The mandrake (Mandragora officinarum) is perhaps the most magickal of all plants associated with spell casters of old. This highly toxic plant is potent in all forms of enchantment, from the most tender of love spells to the most evil of curses. It has also been used, among other purposes, to divine the future, gain arcane knowledge, awaken or increase a person's clairvoyant powers, attract good luck, lead its master or mistress to the location of buried or hidden treasure, attract money, promote fertility in barren women, and work (reputedly) as a powerful aphrodisiac.
The part of the mandrake most commonly employed in magickal workings is the plant's curious human-shaped root. In medieval times, they were often dried, powdered, and then added to ointments that were said to endow Witches with the powers of flight and sorcerers with the powers of invisibility.
To properly harness the energies of a mandrake root, according to occult tradition, you must first pull it from the earth on a night when the moon is full. Some magicians claim
that a mandrake will work its magick only for the individual who uproots it, thus rendering store-bought roots useless, aside from being collector's items and curiosity pieces. The next step, which is outlined in my book, Magick Potions, calls for the mandrake root to rest in your house, undisturbed, for a period of three days. On the third night, the root must be put into a bowl or small cauldron of water and allowed to soak overnight. At sunrise, take the mandrake root from the bowl or cauldron, dry it thoroughly, and then dress it in a piece of silk cloth and do not allow anyone, other than yourself, to touch the root or even gaze upon it. This is basically the same procedure that the sorcerers of old followed in order to activate the mandrake root's mysterious occult powers.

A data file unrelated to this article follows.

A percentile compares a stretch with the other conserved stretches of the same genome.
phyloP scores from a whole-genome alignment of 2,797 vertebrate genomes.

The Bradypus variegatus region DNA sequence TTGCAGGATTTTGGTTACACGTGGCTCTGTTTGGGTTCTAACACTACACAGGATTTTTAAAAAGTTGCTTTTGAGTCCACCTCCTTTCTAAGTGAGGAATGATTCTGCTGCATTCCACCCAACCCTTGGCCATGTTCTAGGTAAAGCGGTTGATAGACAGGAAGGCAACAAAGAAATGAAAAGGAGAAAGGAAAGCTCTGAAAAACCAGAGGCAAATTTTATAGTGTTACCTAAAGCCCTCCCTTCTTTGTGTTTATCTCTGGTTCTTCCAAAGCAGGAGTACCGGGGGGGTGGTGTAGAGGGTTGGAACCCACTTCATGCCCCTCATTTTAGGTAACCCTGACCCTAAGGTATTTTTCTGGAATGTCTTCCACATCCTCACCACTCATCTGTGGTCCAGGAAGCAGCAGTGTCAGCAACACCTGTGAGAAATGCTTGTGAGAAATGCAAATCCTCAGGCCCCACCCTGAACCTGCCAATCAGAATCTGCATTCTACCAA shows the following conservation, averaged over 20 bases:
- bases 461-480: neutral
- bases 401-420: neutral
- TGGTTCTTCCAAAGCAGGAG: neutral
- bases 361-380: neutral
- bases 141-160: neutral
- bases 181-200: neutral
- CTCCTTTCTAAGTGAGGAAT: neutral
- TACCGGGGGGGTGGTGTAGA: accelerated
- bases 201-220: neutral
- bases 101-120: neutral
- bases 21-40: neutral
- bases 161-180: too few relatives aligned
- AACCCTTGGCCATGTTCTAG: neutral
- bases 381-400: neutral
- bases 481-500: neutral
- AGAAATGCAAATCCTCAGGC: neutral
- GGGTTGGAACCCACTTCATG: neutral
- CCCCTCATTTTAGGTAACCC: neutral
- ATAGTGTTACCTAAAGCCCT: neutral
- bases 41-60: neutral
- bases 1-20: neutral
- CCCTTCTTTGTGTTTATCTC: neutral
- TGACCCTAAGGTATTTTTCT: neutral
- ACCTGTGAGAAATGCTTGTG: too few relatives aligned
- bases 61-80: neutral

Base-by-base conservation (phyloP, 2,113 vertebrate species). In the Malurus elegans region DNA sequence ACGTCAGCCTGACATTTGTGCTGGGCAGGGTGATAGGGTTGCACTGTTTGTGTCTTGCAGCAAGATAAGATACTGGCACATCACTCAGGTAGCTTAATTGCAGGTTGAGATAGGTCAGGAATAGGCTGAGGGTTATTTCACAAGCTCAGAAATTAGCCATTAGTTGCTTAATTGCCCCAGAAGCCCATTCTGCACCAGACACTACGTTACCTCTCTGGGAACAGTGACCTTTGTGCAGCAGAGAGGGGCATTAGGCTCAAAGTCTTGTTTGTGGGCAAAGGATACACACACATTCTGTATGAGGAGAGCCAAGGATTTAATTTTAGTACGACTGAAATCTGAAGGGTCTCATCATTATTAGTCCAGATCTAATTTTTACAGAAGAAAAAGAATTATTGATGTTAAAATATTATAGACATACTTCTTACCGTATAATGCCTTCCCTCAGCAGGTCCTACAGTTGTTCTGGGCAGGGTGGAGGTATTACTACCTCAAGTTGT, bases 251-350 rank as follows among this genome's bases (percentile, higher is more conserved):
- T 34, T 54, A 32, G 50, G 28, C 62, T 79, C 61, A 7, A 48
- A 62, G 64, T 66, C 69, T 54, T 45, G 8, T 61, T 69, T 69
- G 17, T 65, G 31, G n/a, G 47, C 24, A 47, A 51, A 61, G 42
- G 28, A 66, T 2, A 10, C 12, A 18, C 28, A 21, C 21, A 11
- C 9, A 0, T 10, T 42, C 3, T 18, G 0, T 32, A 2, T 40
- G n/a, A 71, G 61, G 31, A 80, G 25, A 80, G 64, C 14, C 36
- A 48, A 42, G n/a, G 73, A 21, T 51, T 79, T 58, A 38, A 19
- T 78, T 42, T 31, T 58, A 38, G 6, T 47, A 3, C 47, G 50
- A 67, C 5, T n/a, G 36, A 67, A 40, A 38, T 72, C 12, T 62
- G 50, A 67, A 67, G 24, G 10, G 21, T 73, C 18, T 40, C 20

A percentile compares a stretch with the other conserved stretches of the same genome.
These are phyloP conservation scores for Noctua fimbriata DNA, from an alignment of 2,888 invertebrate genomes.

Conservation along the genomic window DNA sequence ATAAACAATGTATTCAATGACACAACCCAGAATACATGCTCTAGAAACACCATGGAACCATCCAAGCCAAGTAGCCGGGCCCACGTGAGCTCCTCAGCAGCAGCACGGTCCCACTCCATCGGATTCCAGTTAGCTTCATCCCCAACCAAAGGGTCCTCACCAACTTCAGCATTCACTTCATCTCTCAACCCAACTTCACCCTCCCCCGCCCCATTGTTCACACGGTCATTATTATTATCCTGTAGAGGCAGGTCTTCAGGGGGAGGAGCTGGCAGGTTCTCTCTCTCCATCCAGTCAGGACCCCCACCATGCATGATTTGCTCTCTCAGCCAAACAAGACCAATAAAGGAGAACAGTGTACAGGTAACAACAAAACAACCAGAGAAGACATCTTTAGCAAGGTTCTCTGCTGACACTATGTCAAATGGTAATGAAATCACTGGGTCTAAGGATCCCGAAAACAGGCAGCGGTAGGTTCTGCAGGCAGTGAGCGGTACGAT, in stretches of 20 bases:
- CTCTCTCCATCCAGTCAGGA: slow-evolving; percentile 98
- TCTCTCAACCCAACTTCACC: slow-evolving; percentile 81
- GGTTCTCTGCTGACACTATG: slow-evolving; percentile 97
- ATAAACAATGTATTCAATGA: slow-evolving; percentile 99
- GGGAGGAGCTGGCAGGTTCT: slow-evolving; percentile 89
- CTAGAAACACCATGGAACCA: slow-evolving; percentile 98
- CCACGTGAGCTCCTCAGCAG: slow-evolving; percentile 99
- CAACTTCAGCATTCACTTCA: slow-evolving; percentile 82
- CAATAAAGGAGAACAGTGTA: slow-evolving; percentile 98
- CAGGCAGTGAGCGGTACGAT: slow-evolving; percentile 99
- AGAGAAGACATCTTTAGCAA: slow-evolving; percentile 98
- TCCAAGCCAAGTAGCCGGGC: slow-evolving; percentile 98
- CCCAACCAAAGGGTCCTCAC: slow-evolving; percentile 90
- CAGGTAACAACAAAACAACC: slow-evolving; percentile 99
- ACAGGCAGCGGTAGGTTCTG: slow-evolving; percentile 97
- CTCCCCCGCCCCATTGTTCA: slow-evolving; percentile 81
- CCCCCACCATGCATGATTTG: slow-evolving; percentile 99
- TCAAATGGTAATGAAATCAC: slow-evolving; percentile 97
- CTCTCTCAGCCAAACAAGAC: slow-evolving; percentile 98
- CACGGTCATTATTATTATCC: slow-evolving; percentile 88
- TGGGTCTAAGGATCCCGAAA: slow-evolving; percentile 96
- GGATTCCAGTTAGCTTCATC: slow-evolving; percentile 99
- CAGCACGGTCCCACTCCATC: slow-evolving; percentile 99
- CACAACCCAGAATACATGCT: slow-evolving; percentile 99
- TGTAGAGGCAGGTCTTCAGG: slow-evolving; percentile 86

The mandrake is sacred to a number of Pagan deities, including Hecate and Diana, and to the legendary sorceresses, Circe (Greek) and the Alrauna Maiden (Teutonic). Its association with the Black Arts was no doubt responsible for its acquisition of such folk names as the "warlock weed" and the "devil's candle."
"Who may fynde a true mandrake and lay him between a pair of white sheets and present him meat and drink twice a day, notwithstanding then he neither eateth nor drinketh, he that does it shall become rich within short space. "
—Gospelles of Dystaues, 1507.
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